Nā tō rourou, nā taku rourou ka ora ai te iwi | With your food basket and my food basket the people will thrive
Most of us now have more opportunities to connect with others than ever before. Social networks, global branding and economic advancement, ease of travel and global communications – all accessed through a handheld device — characterise the world in which we live. I used to think that having a pen pal in Norway, to whom I wrote on delicate airmail paper, was the height of sophistication. Now I can talk to her face-to-face, share photos of our families, use Google Translate to write in Norwegian, even visit her town on Google Earth.
If you remember the world pre-Internet, it is truly something to be marvelled at. But it can also shock us; the now open, public nature of world events can harshly illustrate inequalities in living conditions, levels of prosperity and opportunities.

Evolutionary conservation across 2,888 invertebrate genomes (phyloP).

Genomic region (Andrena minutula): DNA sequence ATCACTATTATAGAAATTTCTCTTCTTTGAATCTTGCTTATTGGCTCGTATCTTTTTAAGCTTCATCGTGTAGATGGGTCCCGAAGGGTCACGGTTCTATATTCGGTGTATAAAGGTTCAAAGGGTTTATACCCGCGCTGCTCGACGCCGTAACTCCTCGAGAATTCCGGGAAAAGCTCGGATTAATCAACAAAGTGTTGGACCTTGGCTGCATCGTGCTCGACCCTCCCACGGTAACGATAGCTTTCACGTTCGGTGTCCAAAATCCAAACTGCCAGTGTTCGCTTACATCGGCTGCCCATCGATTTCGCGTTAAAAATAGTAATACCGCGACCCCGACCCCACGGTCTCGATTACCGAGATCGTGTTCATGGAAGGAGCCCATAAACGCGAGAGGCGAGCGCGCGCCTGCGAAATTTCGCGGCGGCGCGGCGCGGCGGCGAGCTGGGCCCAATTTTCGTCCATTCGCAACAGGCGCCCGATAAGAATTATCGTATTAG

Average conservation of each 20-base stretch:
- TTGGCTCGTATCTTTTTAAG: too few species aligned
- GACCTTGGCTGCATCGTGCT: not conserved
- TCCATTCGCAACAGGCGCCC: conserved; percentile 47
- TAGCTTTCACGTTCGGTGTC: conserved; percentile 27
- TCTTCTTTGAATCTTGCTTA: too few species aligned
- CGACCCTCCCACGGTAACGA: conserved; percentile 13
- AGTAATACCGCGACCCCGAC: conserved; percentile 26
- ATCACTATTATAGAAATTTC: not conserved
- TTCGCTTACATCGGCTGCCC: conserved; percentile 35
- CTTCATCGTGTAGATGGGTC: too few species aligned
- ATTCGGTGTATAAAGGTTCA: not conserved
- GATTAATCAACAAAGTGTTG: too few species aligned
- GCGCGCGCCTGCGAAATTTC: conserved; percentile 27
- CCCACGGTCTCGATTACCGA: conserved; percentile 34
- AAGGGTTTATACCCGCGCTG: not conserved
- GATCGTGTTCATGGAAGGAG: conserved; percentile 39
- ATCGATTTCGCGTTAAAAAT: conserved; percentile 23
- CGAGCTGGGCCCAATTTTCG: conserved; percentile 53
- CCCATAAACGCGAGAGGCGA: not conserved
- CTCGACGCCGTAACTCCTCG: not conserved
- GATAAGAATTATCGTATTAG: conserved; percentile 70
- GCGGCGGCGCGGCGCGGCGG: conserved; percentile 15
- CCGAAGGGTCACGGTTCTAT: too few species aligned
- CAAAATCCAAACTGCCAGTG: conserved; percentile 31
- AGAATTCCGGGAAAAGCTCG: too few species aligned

In this globally connected world, our challenge as educators is to prepare our learners to not only take advantage of all that this offers, but also to encourage them to question, investigate and act as global citizens…